The late Dennis Potter was a master at mining the popular songs of the 1930s and '40s for dramatic effect, but he never did it better than in The Singing Detective. The inestimable Michael Gambon plays a mystery writer named Philip E Marlow, who is suffering a torturous bout of psoriatic arthritis in hospital, where he is a victim of both his disease and the National Health Service. Unable to move without pain, he escapes into his imagination, plotting out a murder tale in which he is both a big-band singer and a private eye. But Potter and director Jon Amiel also mix in flashbacks of Marlow's youth and his unhappy marriage to explain how the real Marlow reached this sorry pass. Flawlessly, intricately, kaleidoscopically assembled, the six one-hour episodes fly by like some fantastic fever dream. Marshall Fine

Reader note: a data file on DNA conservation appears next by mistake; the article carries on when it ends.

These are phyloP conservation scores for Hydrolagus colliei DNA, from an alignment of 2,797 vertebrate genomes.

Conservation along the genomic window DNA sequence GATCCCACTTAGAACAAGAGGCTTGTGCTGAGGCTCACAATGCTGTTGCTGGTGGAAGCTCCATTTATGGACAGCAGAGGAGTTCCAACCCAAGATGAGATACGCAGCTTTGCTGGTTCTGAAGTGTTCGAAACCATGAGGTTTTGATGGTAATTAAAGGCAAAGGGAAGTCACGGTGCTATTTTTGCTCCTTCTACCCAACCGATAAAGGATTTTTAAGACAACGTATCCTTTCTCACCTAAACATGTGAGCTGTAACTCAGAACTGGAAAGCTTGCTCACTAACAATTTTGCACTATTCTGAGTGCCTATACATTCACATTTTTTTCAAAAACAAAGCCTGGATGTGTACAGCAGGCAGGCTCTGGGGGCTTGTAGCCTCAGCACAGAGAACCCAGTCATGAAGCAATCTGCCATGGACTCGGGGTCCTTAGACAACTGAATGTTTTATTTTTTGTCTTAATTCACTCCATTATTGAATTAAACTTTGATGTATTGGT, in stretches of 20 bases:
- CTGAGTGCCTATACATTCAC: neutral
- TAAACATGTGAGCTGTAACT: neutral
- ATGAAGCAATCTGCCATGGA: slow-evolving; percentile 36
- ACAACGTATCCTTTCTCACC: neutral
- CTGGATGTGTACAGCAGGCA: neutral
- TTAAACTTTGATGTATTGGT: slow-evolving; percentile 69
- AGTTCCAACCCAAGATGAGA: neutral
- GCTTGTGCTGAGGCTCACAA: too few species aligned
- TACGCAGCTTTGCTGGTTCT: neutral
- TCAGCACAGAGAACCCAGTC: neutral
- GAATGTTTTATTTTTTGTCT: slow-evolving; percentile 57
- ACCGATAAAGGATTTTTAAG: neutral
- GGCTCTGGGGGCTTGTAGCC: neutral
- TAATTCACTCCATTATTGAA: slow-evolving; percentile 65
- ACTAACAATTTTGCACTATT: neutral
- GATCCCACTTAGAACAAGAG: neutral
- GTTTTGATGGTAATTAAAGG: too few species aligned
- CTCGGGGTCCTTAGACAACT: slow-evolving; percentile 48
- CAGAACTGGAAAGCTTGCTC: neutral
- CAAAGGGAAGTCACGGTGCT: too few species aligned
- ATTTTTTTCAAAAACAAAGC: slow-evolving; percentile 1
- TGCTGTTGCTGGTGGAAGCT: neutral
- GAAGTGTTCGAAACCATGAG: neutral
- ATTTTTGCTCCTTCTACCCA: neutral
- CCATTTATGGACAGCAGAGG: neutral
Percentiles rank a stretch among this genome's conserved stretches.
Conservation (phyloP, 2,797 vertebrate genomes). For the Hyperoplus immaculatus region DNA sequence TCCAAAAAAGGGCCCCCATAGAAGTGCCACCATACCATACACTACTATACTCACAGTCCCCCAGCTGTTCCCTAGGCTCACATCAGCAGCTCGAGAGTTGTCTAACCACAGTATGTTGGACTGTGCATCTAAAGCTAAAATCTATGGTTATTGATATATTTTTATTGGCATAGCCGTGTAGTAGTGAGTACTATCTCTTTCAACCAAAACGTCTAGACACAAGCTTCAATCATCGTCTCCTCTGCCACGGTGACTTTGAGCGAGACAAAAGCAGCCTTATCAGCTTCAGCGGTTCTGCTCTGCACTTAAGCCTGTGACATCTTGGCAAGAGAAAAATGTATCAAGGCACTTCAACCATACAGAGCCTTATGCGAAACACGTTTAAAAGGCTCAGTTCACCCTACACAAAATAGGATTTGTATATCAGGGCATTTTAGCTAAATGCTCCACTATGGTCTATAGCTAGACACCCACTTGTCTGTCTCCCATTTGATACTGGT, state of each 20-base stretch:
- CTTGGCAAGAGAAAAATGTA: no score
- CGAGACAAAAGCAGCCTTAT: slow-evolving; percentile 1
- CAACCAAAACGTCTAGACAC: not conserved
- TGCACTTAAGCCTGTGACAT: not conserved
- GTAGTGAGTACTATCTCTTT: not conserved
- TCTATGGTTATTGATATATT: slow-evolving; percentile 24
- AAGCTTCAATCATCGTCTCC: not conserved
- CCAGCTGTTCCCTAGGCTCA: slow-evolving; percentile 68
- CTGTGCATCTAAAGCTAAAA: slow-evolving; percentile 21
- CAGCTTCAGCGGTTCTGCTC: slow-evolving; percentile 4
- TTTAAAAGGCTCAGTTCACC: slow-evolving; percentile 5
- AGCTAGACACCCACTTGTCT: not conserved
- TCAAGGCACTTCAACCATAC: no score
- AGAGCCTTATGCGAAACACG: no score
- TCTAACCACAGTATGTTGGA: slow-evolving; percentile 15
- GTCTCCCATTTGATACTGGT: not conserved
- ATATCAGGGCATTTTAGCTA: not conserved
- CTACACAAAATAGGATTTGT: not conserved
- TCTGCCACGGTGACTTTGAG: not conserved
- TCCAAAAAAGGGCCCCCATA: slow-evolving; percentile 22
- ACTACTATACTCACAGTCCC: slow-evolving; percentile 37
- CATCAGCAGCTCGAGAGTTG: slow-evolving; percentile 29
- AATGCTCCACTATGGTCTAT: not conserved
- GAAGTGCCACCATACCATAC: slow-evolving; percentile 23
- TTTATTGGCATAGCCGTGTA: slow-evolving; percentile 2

The story of The Singing Detective unfolds in three time periods: a 1980s hospital ward, The Forest of Dean (and later London) in the 1930s and a film-noir fantasy London of the 1940s. The link between these 'worlds' and the protagonist of the story is Philip Marlow, the writer recovering from psoriasis in the hospital. The story follows his recovery from his skin condition and parallel assimilation of a childhood trauma he suffered in the 1930s. The Forest of Dean parts of the story are Marlow's childhood memories. The young Philip, it is revealed, witnessed his mother's adultery with Raymond Binney and took revenge upon his backward son Mark by implicating him for a schoolroom crime he committed. The film-noir fantasy is from a novel he wrote entitled The Singing Detective in which the character, Mark Binney, hires the help of the detective, Philip Marlow, to help him escape being framed for a murder.